And more than once I’ve seen an editor’s name that I don’t recognise.
Now that’s not uncommon, but in this one instance, I noticed that an editor who worked for a publishing house that produces lots of travel content.
After researching the company, I realised that most of the publications were cruise related.
Just thinking about being on the ocean makes me seasick, so it’s not like I thought this was my lucky day.
But for whatever reason, I thought it may be worth connecting with this editor on LinkedIn.
I sent her a quick message with an invitation to connect.
She wrote back immediately saying that she was looking for a Victorian food and travel writer.
Would I be interested in writing story for one of their publications?
Of course I said yes.
She mentioned in her message how happy she was that I had reached out to her.
And I’ve been commissioned by this editor dozens more times since.
This example illustrates what Wiseman’s experiment found.
If you are open to chance opportunities and willing to break your normal routine (I would never usually reach out to an editor of cruise magazines), you’ll find luck is on your side.
Embrace your inner extrovert
I am not an extrovert by any means.
While I love being with people, I don’t get my energy from large groups and lots of talking.
I need time alone to recharge (I think I’m probably an ambivert).
Wiseman found that extroverts tended to be luckier than introverts, but all hope is not lost.
Extroverts are usually luckier because they tend to meet more people and have a wider social circle.
And you know what else they do?
They keep in contact with the people they meet.
This means good fortune seems to come their way more easily.
It makes sense.
When you want a recommendation for a physiotherapist or hairdresser you might do an online search.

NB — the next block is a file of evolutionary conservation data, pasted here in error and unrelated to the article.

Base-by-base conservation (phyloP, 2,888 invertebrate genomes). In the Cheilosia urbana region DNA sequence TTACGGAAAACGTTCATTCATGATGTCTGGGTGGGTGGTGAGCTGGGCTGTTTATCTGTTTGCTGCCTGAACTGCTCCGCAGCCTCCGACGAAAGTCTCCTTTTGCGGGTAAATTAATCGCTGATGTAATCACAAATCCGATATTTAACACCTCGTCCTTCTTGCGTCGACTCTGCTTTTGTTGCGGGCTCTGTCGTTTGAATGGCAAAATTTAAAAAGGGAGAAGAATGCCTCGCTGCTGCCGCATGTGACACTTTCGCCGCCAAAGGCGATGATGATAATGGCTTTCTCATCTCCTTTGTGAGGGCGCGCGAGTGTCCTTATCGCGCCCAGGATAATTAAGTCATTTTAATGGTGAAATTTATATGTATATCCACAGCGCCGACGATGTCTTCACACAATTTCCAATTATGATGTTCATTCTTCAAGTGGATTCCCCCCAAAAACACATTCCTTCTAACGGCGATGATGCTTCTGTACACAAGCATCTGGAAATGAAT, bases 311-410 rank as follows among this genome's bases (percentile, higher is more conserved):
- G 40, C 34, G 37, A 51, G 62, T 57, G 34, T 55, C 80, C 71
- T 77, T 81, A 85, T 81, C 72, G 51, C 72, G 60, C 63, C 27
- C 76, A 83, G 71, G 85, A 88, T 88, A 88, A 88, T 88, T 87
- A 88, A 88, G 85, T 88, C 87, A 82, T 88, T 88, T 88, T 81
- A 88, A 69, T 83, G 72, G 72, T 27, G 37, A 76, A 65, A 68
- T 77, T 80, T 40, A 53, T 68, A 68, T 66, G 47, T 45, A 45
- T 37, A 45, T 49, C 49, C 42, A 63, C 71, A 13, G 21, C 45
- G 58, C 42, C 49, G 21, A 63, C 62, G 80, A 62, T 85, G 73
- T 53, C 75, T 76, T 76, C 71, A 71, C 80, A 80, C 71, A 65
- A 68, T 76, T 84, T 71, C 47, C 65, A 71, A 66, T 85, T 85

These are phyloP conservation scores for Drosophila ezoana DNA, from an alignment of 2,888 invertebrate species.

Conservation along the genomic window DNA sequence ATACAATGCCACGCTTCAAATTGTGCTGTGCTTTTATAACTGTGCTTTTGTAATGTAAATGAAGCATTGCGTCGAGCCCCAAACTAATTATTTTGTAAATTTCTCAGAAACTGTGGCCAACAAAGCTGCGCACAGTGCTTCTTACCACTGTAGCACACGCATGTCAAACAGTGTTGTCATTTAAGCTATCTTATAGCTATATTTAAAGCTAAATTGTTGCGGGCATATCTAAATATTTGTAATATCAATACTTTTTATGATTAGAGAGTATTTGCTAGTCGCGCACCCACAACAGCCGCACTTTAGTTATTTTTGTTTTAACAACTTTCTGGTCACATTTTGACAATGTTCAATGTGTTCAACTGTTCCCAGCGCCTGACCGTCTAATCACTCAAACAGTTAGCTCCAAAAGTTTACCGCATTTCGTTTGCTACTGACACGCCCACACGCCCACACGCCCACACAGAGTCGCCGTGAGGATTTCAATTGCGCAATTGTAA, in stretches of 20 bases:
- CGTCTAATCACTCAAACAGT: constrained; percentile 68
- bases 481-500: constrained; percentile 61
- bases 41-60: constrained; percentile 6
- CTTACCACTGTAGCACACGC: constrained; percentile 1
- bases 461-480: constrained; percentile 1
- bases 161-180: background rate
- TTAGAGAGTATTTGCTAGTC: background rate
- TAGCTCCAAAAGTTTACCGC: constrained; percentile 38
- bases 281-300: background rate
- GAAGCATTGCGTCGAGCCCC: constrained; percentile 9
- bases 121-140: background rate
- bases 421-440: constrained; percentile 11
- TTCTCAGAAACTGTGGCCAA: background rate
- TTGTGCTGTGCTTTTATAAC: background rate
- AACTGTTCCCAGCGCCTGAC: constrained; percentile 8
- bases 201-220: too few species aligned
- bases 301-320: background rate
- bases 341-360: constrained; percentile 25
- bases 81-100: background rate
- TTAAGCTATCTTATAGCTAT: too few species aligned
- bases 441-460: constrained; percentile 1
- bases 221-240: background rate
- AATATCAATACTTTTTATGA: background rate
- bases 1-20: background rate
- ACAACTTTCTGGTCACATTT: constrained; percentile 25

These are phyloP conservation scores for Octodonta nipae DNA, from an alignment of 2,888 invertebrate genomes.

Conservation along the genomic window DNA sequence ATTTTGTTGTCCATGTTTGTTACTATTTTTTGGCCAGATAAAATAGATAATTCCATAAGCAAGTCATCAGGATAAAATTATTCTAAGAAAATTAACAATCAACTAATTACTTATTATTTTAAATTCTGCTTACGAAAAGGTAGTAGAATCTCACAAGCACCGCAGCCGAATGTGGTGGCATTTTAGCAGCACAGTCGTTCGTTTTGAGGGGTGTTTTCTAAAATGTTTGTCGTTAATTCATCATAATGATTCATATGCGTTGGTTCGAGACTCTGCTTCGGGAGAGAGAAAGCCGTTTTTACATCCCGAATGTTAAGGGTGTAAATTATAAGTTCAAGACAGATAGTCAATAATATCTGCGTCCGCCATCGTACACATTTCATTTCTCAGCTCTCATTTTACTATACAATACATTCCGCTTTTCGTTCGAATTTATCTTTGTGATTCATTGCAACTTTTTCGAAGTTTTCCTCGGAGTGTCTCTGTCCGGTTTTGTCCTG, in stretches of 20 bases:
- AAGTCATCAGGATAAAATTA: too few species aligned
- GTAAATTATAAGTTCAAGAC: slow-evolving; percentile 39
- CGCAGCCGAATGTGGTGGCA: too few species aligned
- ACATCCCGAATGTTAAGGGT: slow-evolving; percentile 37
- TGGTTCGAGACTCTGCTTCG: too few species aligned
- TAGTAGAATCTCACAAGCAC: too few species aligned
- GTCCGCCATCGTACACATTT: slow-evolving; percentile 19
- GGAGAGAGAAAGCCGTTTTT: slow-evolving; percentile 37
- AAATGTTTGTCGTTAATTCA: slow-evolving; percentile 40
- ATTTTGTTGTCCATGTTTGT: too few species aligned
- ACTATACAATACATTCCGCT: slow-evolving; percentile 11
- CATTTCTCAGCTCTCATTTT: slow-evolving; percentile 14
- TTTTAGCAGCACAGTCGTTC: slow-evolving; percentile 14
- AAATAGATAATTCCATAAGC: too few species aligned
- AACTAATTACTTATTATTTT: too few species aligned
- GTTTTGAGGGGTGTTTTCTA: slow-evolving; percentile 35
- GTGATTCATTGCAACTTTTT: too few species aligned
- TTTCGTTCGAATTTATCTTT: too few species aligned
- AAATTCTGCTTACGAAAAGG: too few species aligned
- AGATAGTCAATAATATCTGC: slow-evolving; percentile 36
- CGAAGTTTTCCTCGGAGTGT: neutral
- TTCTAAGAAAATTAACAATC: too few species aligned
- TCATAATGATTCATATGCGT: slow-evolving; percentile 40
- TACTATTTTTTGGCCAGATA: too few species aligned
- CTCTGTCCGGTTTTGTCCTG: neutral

But you’re also likely to ask people you know who they would suggest.
So, if you expand your network and maintain those relationships you’re also likely to be top of mind when an editor or client is looking for a writer.
When I made a conscious decision to get to know more writers and also keep in touch with editors and clients, I got lucky.
I was top of mind when editors needed to assign a story.
Other freelancers also recommended me to friends who were looking for a freelance writing coach simply because I had kept in touch.
Honestly, I didn’t do any of this because I thought it would benefit me and my business.
But now that I’ve read Wiseman’s research I can really see how these strategies can enhance your own luck.
Science says that you can engineer good luck to a certain extent.
So, what would it look like if for the next month you started thinking and behaving like a lucky person?
According to the research, acting lucky means:
Being open to new experiences
Breaking your normal routines
Trusting your instincts
Adapting to adversity (I think this is particularly pertinent for freelancers who feel stung by rejections or silence from editors)
Wiseman asked his participants to do this for a month and what do you think happened?
80 per cent said they felt luckier and happier than ever better.
It’s worth a try, isn’t it?
Do you think of yourself as a lucky person? Could you try any of Wiseman’s strategies to increase your luck as a freelancer?